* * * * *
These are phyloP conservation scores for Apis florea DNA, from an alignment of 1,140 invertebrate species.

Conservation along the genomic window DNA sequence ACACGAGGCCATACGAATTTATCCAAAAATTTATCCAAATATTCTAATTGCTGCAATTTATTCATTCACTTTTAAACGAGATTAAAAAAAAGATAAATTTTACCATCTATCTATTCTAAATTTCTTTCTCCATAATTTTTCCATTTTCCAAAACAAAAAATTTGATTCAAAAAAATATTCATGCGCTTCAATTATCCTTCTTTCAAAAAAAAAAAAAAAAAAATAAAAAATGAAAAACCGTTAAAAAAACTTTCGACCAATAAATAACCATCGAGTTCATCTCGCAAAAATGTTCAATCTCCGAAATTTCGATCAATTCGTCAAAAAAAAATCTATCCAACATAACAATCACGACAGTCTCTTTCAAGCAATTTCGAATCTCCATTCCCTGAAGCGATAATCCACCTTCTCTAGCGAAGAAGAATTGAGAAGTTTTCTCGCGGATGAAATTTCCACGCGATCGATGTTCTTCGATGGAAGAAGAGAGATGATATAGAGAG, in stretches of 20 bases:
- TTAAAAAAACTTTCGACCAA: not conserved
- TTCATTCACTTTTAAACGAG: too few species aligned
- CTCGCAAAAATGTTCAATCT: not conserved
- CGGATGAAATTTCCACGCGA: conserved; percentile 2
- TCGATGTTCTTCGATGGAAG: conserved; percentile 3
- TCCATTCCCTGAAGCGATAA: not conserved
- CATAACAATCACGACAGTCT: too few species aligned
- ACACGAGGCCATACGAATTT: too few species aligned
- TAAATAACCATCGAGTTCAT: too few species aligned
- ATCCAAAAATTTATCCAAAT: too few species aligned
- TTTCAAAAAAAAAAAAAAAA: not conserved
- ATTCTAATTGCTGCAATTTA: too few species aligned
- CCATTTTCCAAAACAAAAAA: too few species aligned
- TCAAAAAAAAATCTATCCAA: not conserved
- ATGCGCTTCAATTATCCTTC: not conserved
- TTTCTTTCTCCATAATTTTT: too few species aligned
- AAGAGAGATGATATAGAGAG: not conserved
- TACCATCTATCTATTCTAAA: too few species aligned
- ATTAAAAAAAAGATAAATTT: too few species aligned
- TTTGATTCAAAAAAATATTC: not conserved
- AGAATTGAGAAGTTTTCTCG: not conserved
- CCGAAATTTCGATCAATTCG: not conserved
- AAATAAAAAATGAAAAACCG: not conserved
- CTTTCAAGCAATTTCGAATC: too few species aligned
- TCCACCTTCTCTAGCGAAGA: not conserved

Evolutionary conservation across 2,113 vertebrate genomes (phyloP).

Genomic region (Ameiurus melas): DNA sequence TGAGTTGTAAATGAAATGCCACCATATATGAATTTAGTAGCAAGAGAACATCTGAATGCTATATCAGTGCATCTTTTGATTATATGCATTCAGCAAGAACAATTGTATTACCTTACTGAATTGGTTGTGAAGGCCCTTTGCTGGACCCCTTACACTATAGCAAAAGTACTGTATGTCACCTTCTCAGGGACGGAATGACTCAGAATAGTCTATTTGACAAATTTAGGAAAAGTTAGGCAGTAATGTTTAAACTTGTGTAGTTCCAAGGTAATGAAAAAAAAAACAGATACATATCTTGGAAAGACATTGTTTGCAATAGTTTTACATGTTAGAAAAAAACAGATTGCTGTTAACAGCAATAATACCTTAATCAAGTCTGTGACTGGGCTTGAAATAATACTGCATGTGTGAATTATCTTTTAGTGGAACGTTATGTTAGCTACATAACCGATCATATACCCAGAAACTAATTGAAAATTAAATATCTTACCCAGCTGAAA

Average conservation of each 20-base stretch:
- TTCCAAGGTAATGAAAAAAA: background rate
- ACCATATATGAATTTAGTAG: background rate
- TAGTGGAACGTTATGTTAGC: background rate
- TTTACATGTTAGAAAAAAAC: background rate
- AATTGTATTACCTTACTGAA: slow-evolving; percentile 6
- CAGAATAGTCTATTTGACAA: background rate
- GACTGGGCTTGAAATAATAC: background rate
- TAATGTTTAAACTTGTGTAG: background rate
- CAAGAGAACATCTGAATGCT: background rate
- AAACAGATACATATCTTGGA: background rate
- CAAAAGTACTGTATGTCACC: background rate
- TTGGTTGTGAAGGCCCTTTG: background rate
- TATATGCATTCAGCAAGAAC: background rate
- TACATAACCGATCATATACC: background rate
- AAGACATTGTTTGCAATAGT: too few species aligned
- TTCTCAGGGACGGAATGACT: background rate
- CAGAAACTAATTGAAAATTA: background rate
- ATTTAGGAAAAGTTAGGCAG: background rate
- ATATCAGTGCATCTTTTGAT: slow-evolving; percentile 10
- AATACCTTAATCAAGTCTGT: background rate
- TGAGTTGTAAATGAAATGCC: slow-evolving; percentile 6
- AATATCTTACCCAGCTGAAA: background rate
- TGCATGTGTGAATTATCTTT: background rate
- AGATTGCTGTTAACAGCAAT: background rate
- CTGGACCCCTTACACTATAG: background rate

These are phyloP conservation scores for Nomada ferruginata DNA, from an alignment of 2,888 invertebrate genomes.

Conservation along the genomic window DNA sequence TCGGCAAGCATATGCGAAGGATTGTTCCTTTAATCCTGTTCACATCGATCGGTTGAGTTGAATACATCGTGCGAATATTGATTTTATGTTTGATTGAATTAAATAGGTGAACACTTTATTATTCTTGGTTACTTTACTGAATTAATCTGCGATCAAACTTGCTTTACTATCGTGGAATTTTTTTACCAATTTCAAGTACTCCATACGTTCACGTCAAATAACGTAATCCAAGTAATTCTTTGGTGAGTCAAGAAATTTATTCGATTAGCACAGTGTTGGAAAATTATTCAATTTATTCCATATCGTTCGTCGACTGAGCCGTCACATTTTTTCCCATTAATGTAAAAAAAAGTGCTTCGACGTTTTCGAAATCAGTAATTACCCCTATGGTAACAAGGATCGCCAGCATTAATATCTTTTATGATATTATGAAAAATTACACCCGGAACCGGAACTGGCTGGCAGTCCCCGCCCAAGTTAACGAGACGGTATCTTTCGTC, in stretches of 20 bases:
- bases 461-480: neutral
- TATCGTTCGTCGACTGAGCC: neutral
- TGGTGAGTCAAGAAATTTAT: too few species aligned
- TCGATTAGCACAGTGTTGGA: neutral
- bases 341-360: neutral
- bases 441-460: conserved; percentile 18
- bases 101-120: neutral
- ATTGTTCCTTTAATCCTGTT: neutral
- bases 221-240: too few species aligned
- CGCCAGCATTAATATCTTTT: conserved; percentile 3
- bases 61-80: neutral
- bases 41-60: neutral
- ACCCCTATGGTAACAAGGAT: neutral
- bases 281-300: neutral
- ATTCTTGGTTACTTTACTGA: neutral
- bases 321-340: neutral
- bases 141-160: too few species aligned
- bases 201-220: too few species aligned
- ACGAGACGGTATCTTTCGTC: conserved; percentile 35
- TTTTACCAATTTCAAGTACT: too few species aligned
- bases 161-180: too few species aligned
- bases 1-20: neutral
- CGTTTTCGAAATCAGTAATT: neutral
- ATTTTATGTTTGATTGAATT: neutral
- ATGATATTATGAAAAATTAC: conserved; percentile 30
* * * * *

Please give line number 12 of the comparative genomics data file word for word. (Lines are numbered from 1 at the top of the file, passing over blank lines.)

- ATCCAAAAATTTATCCAAAT: too few species aligned